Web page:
Hill Harper just tweeted this:

I didn’t intend for a private phone call to turn public. But now that it has, here’s the truth.

One of AIPAC’s biggest donors offered $20m if I dropped out of the U.S. Senate race to run against @RashidaTlaib

I said no. I won’t be bossed, bullied, or bought.

Is this legal in the US? Could this be considered interference in the elections?

  • Follow-up: is the promise enforceable?
    – SJuan76
    Commented Nov 22, 2023 at 21:47
  • 4
    This might be more appropriate in the Law SE.
    – Allure
    Commented Nov 22, 2023 at 23:03
  • Is this much different from a donor promising to contribute to your re-election campaign if you vote a certain way on some bills?
    – Barmar
    Commented Nov 22, 2023 at 23:08
  • 1
    AIPAC, election interference, never.
    – paulj
    Commented Nov 23, 2023 at 11:04
  • 1
    Is this relevant to your question?
    – C.F.G
    Commented Dec 10, 2023 at 11:22

2 Answers 2


This is probably legal federally, but it is illegal is several states.

Under U.S. law, bribery of public official is only illegal when something of value is given to "influence any official act," on "a “question, matter, cause, suit, proceeding or controversy," and that act has to be done in their "official capacity." https://www.law.cornell.edu/uscode/text/18/201

For years it was a bit unclear just how far the law goes, and prosecutors played a little loosey-goosey with it. That changed when Virginia Governor Bob McDonnell was convicted for accepting gifts in exchange for actions that skirted the line between official and unofficial, including making introductions with government officials and promoting the company in events at the Governor's Mansion.

The Supreme Court unanimously overturned his conviction in 2016. They ruled that an official act "must involve a formal exercise of governmental power that is similar in nature to a lawsuit before a court, a determination before an agency, or a hearing before a committee."

Filing to enter or drop out of a race is probably short of that exacting standard (though it's theoretically an open question). But there's also a long history of not pressing charges when this sort of thing happens. In 2010, for example, the Obama White House admitted offering Rep. Joe Sestak a White House appointment in return for dropping out of the Pennsylvania Senate race, and no one ended up in handcuffs.

But on a state level, there are laws that ban straightforwardly bribing a candidate out a race:

  • California: A person "shall not directly or through any other person advance, pay, solicit, or receive or cause to be advanced, paid, solicited, or received, any money or other valuable consideration to or for the use of any person in order to induce a person not to become or to withdraw as a candidate for public office."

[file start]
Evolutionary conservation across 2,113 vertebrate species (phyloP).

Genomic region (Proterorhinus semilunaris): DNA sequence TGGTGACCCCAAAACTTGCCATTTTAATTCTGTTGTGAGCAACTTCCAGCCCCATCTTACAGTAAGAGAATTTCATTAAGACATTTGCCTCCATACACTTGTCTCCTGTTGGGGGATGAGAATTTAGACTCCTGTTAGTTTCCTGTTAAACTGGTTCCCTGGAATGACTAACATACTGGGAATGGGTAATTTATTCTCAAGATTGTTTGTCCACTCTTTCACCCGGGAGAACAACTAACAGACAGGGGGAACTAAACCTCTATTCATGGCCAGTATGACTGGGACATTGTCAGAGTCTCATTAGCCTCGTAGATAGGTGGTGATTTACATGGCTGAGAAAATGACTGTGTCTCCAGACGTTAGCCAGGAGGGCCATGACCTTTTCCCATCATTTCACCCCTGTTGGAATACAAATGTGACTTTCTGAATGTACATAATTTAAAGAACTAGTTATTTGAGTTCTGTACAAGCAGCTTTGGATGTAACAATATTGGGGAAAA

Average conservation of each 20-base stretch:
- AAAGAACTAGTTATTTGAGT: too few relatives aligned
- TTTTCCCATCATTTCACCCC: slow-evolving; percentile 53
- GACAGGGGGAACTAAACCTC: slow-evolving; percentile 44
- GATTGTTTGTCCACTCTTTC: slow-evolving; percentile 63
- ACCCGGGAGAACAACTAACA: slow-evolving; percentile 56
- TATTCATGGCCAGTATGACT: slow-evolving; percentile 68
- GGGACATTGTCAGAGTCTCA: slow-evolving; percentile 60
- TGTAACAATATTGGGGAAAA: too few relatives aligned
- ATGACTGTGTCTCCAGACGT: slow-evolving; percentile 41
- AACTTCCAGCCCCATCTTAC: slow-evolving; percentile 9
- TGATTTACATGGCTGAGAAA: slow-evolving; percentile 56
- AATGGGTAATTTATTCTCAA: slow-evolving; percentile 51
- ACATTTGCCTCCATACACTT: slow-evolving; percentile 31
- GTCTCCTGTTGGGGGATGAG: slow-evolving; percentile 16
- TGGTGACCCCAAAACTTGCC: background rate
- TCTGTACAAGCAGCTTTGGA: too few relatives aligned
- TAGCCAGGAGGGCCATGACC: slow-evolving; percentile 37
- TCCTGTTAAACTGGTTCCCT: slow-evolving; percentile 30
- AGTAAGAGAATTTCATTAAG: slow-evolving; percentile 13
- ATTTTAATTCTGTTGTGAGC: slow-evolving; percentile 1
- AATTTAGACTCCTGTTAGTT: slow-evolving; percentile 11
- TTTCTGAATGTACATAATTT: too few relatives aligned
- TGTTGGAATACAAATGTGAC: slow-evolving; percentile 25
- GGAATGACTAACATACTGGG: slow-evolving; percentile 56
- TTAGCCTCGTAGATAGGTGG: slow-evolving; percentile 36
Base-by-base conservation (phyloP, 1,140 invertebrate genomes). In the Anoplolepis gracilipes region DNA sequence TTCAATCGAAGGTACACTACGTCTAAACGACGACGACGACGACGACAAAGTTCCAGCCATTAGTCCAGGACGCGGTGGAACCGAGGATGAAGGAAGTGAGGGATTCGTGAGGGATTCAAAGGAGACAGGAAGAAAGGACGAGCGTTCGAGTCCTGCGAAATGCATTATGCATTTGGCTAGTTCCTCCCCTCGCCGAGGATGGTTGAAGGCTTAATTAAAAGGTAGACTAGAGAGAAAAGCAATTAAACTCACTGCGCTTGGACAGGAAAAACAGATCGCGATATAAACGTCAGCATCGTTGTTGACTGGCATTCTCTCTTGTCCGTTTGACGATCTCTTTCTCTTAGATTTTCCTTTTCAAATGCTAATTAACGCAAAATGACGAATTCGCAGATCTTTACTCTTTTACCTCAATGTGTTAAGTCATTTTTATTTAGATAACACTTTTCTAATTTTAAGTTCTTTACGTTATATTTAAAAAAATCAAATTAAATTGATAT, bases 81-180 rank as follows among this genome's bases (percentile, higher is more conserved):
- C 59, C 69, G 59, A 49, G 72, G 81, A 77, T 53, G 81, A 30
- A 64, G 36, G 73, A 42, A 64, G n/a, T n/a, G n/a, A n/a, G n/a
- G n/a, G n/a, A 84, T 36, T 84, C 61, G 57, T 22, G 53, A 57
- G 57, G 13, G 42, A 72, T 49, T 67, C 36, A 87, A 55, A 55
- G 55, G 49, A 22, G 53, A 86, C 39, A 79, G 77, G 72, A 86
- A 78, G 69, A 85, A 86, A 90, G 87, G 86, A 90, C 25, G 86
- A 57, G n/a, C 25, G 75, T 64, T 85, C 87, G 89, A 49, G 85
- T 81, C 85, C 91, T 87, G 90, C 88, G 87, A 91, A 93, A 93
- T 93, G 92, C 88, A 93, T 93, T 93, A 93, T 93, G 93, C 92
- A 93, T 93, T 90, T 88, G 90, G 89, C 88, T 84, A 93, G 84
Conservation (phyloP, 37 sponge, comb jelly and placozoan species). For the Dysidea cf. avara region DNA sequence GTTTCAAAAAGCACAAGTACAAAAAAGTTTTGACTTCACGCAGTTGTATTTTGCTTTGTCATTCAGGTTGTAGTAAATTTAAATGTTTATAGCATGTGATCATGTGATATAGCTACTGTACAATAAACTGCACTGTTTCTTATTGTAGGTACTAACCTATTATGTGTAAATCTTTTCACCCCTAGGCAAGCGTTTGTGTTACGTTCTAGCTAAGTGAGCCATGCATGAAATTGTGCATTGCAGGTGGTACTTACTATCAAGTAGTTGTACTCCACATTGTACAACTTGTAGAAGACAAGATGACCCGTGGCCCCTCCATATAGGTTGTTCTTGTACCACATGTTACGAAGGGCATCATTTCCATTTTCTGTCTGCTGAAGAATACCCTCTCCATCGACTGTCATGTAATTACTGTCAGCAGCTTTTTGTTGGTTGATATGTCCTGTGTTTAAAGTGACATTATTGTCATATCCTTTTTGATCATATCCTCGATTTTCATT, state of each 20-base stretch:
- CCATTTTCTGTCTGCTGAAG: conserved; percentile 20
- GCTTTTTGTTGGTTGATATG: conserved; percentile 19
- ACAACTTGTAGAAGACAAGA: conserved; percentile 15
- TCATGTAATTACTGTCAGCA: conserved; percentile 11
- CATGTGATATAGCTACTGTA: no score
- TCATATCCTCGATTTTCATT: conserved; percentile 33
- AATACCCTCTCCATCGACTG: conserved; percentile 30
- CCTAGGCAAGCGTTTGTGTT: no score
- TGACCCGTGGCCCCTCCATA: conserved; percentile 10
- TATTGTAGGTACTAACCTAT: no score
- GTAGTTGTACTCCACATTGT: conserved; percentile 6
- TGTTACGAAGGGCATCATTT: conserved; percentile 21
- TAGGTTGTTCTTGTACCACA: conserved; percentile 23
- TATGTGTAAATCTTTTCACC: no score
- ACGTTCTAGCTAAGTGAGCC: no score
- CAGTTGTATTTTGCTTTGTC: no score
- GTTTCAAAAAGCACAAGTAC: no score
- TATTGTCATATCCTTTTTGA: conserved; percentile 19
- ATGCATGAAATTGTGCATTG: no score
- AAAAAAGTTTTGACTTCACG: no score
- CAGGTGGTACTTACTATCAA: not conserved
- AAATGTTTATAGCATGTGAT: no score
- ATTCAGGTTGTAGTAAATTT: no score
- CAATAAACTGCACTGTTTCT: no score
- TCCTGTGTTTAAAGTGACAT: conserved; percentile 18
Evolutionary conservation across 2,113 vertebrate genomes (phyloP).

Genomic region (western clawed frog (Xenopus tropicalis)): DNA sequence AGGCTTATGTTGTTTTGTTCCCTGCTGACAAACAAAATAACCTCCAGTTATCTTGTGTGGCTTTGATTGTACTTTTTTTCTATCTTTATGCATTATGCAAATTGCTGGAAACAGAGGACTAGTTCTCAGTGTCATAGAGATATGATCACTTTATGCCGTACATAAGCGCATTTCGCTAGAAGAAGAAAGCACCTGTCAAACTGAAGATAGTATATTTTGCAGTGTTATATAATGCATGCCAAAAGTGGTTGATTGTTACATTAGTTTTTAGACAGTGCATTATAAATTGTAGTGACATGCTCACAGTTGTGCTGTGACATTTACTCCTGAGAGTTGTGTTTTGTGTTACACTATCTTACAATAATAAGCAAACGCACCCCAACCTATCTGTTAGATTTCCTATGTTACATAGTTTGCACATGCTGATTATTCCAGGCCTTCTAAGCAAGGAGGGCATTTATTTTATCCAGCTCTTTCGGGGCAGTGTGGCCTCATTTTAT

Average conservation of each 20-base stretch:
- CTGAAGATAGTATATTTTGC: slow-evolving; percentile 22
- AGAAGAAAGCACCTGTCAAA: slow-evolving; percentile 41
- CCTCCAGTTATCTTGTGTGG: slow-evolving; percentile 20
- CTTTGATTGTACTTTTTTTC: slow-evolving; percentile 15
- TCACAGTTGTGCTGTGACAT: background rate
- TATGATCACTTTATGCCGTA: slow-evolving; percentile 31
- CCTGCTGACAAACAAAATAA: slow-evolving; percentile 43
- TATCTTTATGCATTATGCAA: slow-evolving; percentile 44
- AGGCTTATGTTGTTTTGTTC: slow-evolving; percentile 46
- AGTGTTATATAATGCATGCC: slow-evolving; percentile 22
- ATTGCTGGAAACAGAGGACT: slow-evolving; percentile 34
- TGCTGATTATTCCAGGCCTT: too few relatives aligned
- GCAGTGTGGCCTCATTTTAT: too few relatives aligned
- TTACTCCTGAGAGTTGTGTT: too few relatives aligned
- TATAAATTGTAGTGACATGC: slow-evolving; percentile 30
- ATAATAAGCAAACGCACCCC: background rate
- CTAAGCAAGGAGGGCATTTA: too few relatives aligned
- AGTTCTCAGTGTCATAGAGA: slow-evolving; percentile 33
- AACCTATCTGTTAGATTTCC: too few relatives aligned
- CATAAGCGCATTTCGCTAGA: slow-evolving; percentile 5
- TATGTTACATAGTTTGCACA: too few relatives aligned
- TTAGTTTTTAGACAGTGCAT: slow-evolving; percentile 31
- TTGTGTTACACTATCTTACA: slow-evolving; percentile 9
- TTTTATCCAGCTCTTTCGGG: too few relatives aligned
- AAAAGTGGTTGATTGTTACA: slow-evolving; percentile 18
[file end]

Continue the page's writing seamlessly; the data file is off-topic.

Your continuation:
• South Carolina: "It is unlawful to offer or accept, or attempt to offer or accept, either directly or indirectly, money, a loan of money, or any other thing of value which includes, but is not limited to, employment or the promise of employment to induce a person to file or withdraw as a candidate for any state or federal elected office."
  • Utah: "It is unlawful for any person to pay or reward, or promise to pay or reward, another in any manner or form for the purpose of inducing that other person to be, or to refrain from or cease being, a candidate."

I couldn't find a similar law in Michigan, so Mr. Harper's friend appears to be in the clear.

  • "the Obama White House admitted offering Rep. Joe Sestak a White House appointment in return for dropping out of the Pennsylvania Senate race, and no one ended up in handcuffs": in that case, however, it's not exactly quid pro quo because it's not possible to hold a White House appointment and a Senate seat at the same time.
    – phoog
    Commented Mar 1 at 9:03
  • 1
    @phoog- Sure it was. The thing of value for the White House was Sestak staying out of the race to clear the path for their preferred candidate. So they offered him a thing of great value, an appointment. Quid, pro quo. Commented Mar 1 at 14:45
  • Any law applicable to public officials is not applicable to candidates until they get elected and become public officials. Commented Jun 23 at 4:07

The short answer is “No”, due to a vaguely worded impropriety clause in the Federal campaign finance regulations. It may vary at the state level, but I suspect they would still hem one up in the courts under some equally vaguely phrased corruption law.

  • 5
    This needs more details and at least one reference to be a full-fledged answer.
    – Alexei
    Commented Jun 14 at 15:38

You must log in to answer this question.

Not the answer you're looking for? Browse other questions tagged .